DBCA conducts an ongoing expressions of interest process throughout the year to help recognise the unique role and expertise Aboriginal people have as Traditional Owners of the lands and waters the department manages.

DBCA aims to promote reconciliation and foster strong working partnerships and community relationships with Aboriginal people and provide environmental, social, cultural and economic opportunities that further the development of a world-class system of parks in WA.

The opportunity

If you are interested in operating an Aboriginal tourism business or an Aboriginal cultural event in WA’s national parks and other conservation reserves, please contact the Parks and Wildlife Service to discuss your proposal and to find out about licensing. 

DBCA provides a 3-year licence charge waiver for new Aboriginal tourism businesses.

Contact: For all enquiries please email: licensing@dbca.wa.gov.au


Responding to Demand

As the major gateway for some two million inbound visitors, Perth and the broader metropolitan region offers tremendous opportunity to develop sustainable Aboriginal tourism experiences. While there is a small core of well-established Aboriginal cultural tourism businesses in the metropolitan area, there are destinations of high visitation where demand for such experiences are yet to be advertised.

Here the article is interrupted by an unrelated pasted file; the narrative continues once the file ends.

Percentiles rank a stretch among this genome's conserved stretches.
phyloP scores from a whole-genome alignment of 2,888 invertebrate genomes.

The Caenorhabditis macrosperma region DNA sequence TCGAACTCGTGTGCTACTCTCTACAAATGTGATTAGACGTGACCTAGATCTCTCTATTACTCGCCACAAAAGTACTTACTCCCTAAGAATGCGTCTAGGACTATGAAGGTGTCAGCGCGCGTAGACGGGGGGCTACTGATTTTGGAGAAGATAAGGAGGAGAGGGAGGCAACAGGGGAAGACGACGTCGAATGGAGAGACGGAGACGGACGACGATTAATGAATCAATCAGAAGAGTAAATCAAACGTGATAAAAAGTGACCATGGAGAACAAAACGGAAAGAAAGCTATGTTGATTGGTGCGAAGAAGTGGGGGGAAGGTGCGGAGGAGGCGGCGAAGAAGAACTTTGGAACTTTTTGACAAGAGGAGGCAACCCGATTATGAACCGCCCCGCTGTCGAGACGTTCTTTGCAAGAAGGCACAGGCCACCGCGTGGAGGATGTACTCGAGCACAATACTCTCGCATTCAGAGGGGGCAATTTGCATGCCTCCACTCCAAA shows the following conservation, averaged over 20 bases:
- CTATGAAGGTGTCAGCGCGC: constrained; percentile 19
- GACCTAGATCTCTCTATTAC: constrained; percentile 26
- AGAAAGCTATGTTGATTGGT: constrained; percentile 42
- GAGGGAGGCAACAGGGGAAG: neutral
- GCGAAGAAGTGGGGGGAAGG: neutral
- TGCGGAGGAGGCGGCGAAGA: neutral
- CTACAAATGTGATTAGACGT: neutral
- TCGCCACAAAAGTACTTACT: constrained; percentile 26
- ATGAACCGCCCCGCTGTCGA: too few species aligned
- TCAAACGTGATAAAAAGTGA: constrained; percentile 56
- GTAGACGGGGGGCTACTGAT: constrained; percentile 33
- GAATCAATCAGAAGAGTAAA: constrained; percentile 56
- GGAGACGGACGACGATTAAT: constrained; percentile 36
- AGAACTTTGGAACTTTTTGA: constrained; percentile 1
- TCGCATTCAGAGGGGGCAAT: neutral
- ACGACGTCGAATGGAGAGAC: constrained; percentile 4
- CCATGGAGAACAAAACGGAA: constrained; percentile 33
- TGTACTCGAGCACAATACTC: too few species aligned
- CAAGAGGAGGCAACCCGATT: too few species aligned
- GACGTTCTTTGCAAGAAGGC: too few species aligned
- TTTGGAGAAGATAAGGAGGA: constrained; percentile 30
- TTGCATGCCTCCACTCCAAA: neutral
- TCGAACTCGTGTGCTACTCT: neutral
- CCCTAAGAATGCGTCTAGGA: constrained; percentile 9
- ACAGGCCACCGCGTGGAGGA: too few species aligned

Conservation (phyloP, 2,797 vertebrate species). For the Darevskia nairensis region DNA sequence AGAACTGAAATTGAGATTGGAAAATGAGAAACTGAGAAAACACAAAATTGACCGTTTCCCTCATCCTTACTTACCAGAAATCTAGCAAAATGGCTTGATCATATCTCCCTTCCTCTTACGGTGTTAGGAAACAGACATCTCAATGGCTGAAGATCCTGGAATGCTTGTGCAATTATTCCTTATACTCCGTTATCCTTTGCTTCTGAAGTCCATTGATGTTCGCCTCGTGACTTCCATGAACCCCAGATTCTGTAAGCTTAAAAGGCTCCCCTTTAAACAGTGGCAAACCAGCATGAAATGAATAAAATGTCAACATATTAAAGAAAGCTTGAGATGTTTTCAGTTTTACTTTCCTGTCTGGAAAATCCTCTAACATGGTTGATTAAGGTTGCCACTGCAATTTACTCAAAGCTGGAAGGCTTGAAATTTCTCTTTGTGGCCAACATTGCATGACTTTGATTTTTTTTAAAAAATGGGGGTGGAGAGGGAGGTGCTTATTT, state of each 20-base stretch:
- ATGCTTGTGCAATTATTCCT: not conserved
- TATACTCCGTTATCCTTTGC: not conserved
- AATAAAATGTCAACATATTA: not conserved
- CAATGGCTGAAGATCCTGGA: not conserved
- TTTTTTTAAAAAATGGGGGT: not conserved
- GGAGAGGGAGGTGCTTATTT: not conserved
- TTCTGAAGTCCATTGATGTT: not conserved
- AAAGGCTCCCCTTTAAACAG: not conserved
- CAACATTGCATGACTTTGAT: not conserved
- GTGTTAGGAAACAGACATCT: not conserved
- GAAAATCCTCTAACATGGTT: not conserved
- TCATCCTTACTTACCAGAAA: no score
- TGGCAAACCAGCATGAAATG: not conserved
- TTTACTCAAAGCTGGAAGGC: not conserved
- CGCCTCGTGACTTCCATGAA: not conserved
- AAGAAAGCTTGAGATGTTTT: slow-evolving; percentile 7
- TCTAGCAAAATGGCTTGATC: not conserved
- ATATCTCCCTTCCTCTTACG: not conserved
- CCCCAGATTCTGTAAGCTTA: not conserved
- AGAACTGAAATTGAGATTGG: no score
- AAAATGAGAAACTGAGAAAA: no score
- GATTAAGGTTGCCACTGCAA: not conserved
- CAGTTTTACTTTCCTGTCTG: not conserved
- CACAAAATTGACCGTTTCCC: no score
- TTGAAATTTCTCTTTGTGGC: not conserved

Today’s socially aware travellers show a greater interest in learning about the cultural values and origins of destinations they visit.  There is great interest to understand the Aboriginal connection to Rottnest Island/Wadjemup both pre and post colonisation and the importance to Aboriginal people (the Whadjuk people) of the land designated as Perth’s Kings Park.

DBCA’s two main attractions, Rottnest Island/Wadjemup and Kings Park are keen to invite Expressions of Interest from Aboriginal people and their communities to deliver cultural tourism experiences.